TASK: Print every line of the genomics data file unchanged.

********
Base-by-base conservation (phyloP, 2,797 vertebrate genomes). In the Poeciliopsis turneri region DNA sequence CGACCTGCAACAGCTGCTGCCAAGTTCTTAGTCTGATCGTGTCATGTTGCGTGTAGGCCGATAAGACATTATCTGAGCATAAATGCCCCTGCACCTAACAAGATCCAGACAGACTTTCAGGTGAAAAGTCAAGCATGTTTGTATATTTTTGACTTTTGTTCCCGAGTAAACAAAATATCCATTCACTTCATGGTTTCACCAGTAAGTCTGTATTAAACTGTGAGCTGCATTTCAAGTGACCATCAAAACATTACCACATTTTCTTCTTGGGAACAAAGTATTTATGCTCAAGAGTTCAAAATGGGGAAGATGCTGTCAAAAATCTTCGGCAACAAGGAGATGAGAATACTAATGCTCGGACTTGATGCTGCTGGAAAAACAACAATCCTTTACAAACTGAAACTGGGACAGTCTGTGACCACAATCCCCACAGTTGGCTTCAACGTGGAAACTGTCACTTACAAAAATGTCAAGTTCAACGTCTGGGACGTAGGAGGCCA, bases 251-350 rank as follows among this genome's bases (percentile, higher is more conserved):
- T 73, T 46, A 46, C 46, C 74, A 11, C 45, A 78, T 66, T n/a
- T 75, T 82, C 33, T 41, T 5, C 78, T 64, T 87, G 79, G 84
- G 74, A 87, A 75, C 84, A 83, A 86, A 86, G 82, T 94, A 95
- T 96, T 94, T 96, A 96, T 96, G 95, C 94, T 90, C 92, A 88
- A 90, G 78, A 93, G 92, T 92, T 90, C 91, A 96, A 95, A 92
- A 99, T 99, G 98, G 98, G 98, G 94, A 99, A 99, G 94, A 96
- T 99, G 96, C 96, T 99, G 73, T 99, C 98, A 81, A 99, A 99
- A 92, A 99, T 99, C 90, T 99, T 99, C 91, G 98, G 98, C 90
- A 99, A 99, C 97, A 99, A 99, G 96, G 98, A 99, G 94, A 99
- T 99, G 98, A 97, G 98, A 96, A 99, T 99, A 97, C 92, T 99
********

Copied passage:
Base-by-base conservation (phyloP, 2,797 vertebrate genomes). In the Poeciliopsis turneri region DNA sequence CGACCTGCAACAGCTGCTGCCAAGTTCTTAGTCTGATCGTGTCATGTTGCGTGTAGGCCGATAAGACATTATCTGAGCATAAATGCCCCTGCACCTAACAAGATCCAGACAGACTTTCAGGTGAAAAGTCAAGCATGTTTGTATATTTTTGACTTTTGTTCCCGAGTAAACAAAATATCCATTCACTTCATGGTTTCACCAGTAAGTCTGTATTAAACTGTGAGCTGCATTTCAAGTGACCATCAAAACATTACCACATTTTCTTCTTGGGAACAAAGTATTTATGCTCAAGAGTTCAAAATGGGGAAGATGCTGTCAAAAATCTTCGGCAACAAGGAGATGAGAATACTAATGCTCGGACTTGATGCTGCTGGAAAAACAACAATCCTTTACAAACTGAAACTGGGACAGTCTGTGACCACAATCCCCACAGTTGGCTTCAACGTGGAAACTGTCACTTACAAAAATGTCAAGTTCAACGTCTGGGACGTAGGAGGCCA, bases 251-350 rank as follows among this genome's bases (percentile, higher is more conserved):
- T 73, T 46, A 46, C 46, C 74, A 11, C 45, A 78, T 66, T n/a
- T 75, T 82, C 33, T 41, T 5, C 78, T 64, T 87, G 79, G 84
- G 74, A 87, A 75, C 84, A 83, A 86, A 86, G 82, T 94, A 95
- T 96, T 94, T 96, A 96, T 96, G 95, C 94, T 90, C 92, A 88
- A 90, G 78, A 93, G 92, T 92, T 90, C 91, A 96, A 95, A 92
- A 99, T 99, G 98, G 98, G 98, G 94, A 99, A 99, G 94, A 96
- T 99, G 96, C 96, T 99, G 73, T 99, C 98, A 81, A 99, A 99
- A 92, A 99, T 99, C 90, T 99, T 99, C 91, G 98, G 98, C 90
- A 99, A 99, C 97, A 99, A 99, G 96, G 98, A 99, G 94, A 99
- T 99, G 98, A 97, G 98, A 96, A 99, T 99, A 97, C 92, T 99